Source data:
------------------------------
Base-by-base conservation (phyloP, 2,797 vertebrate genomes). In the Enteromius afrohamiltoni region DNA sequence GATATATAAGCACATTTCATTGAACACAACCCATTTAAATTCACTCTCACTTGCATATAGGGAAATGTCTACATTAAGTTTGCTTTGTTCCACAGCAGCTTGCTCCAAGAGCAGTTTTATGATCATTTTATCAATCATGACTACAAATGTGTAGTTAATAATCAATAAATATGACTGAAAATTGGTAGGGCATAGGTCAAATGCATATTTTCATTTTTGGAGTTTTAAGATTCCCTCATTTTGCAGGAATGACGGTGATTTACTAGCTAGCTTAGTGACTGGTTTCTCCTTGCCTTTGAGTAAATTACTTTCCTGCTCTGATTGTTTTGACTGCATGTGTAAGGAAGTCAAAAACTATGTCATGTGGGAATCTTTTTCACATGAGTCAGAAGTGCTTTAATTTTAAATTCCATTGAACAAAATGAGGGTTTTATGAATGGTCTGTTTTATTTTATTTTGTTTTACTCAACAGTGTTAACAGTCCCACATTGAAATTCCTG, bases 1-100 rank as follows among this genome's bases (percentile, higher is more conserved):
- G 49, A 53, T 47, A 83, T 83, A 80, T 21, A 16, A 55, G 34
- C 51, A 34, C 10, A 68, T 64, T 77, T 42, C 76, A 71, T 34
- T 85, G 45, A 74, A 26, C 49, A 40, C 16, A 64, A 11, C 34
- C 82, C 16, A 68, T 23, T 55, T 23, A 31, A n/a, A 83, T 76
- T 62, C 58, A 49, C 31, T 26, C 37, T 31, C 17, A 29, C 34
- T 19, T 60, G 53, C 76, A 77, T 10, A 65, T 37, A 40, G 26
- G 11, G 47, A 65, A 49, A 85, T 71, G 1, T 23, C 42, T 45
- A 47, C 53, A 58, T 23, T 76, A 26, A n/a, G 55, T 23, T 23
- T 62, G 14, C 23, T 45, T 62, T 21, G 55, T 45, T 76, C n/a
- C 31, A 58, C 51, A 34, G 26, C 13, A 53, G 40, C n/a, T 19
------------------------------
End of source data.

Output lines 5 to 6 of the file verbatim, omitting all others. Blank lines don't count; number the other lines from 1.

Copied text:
- C 82, C 16, A 68, T 23, T 55, T 23, A 31, A n/a, A 83, T 76
- T 62, C 58, A 49, C 31, T 26, C 37, T 31, C 17, A 29, C 34